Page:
Natural Gas Stocks are About to Reprise an All-Star Performance

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Everyone likes a good comeback story where large obstacles are overcome on the way to a favorable outcome.

And we're about to see one in the investment world...

The shale gas boom seemed to be a disaster for the natural gas industry as the price of natural gas plummeted over a five-tear period to reach a multi-year low below $2 per million BTU in April 2012.

But as Money Morning Global Energy Strategist Dr. Kent Moors forecast, natural gas prices have rebounded with a vengeance since then. The price has more doubled (trading at about $3.80 now) since that bottom last spring, becoming this year's top performing commodity. Nat gas hit a 20-month high of $4.43 per million BTU in April.

That trend of steady to rising prices is likely to continue thanks to increasing demand.

These factors, often pointed out by Moors, include the switchover by utilities from coal-fired power to gas-fired power, the start of exports soon of liquefied natural gas, and increased demand from industries such as the chemical industry.

And the trend is huge news for natural gas stocks, and their investors - especially when you look at what happened nearly 10 years ago...

Natural Gas Stocks in 2013

First, let's look at what has happened to natural gas stocks this year.

Logic would dictate that the last year or so has been a great time to be invested into natural gas stocks.

In the past few years, many natural gas companies have reduced their costs while keeping production in check in order to stay viable in a tough market environment.

This has put a good number of them in a position of strength to benefit from the higher nat gas prices we've seen in 2013.

The companies that are poised to benefit the most are those with the lowest cost of production and that are leveraged to the price of natural gas.

Robert Mark, oil and gas analyst for Canadian firm MacDougall, MacDougall & MacTier, told the Globe & Mail "Companies that have been producing profits over the past two years [when selling prices have been low] have proven their worth and are attractive investments."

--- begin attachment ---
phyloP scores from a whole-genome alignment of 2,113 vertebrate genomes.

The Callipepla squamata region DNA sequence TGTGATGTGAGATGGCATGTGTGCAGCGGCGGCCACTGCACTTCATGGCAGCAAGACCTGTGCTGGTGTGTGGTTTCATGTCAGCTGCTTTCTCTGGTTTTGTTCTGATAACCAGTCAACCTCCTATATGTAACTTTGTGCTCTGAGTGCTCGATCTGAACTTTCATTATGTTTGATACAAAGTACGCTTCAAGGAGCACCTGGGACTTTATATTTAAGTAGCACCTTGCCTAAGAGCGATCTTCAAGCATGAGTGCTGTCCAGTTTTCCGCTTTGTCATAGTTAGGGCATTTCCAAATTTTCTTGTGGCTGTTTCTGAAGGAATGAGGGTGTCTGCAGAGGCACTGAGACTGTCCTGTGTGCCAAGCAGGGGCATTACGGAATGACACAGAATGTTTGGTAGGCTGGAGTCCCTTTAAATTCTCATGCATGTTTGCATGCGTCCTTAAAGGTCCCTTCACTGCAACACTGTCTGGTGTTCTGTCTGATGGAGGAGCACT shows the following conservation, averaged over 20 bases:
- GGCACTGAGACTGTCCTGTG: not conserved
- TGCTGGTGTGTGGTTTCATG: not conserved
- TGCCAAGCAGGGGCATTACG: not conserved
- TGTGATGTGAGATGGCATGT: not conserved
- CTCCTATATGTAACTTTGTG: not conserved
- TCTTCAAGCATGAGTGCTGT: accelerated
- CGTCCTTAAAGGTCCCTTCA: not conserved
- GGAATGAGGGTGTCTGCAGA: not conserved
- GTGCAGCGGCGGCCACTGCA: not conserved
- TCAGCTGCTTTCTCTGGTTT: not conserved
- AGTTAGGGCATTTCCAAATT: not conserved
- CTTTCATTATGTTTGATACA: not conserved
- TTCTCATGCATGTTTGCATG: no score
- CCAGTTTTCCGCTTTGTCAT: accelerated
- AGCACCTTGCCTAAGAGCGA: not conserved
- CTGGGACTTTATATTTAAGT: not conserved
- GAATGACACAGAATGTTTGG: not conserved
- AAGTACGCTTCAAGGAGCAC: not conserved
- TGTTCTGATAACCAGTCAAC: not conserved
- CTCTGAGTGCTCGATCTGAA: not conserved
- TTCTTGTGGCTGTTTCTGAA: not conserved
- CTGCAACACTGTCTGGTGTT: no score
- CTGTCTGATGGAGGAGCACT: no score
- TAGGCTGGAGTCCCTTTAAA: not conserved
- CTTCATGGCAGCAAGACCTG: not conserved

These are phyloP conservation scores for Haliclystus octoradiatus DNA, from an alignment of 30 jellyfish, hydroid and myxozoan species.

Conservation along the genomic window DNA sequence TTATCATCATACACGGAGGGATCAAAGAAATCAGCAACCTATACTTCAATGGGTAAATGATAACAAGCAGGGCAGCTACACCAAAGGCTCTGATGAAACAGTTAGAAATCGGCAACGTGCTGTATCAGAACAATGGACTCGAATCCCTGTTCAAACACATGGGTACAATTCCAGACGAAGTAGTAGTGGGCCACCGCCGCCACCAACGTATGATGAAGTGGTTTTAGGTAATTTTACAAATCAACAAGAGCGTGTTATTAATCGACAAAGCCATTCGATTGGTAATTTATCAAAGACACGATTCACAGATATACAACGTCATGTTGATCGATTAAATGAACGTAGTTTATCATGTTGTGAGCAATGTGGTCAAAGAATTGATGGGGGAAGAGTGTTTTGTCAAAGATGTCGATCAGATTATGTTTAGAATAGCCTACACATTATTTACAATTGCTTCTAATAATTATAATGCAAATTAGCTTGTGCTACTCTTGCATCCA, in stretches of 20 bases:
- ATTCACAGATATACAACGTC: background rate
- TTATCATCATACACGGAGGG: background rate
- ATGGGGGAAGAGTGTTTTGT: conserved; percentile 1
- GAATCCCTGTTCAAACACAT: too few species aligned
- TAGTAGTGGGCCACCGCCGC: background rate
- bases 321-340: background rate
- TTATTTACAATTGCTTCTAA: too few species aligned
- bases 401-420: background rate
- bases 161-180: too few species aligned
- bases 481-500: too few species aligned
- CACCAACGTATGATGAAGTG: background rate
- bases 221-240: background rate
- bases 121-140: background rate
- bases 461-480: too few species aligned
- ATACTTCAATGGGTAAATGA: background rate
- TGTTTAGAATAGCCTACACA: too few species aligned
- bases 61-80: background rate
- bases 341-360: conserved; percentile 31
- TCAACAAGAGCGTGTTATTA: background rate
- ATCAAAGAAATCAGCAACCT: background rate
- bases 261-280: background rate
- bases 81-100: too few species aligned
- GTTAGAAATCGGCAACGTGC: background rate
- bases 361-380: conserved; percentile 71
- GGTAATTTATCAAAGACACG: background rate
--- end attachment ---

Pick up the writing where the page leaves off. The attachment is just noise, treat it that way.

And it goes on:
But the market is rarely logical. Despite the most sustained upward move in natural gas prices in over 10 years, the shares of most gas companies have yet to embark on a sustained move upward.

The Market Rhymes

But we've seen this movie before. . .

As Mark Twain said, "History doesn't repeat itself, but it does rhyme."

In this specific case, the 'rhyme' goes back to 2001-2002.

At that time, natural gas prices also tanked to below $2 per million BTU. Then over the next several years, prices more than doubled to over $4. Just as it has now, with the difference being the current rebound happened in a shorter time frame.

Yet, as now, the stocks of natural gas companies just sat there.

But eventually these stocks did move higher. . .and in a big way.

Over the next two years, natural gas companies soared in excess of 200%, a true comeback story!

In effect, sooner or later, the stocks of natural gas firms have to follow prices higher.

That should apply in the current market environment as well.

Natural Gas Stocks to Buy Now

So barring a huge pullback in gas prices, what natural gas stocks should investors be buying?

As discussed earlier, not every company has done the hard work needed to position themselves for success. But some have. . .a couple of stocks on Robert Mark's list include Range Resources (NYSE: RRC) and Southwestern Energy (NYSE: SWN).

Range Resources is an independent oil and gas company operating in Pennsylvania, West Virginia and Virginia as well as in Texas, Oklahoma and New Mexico. The company says it has the best inventory of projects in its history. With about one million net acres in the Marcellus Shale and other low-cost targets, Range believes it has the potential to grow its proven reserve base between 7-10 times.

Southwestern Energy is the fifth largest gas producer in the U.S. It is involved in the Fayetteville shale play in Arkansas as well as exploration plays in Pennsylvania, Texas and Oklahoma. The company is also involved in midstream services

The midstream segment is a favorite of Money Morning's Moors. He particularly likes MLPs (master limited partnerships) that are focused on the Marcellus and Niobara basins.

As Moors has said, "it's all about cherry-picking stocks, not playing the broad environment of providers."

He outlines the best natural gas stocks - and other energy-related stocks - to buy in his Energy Advantage service - learn more here.

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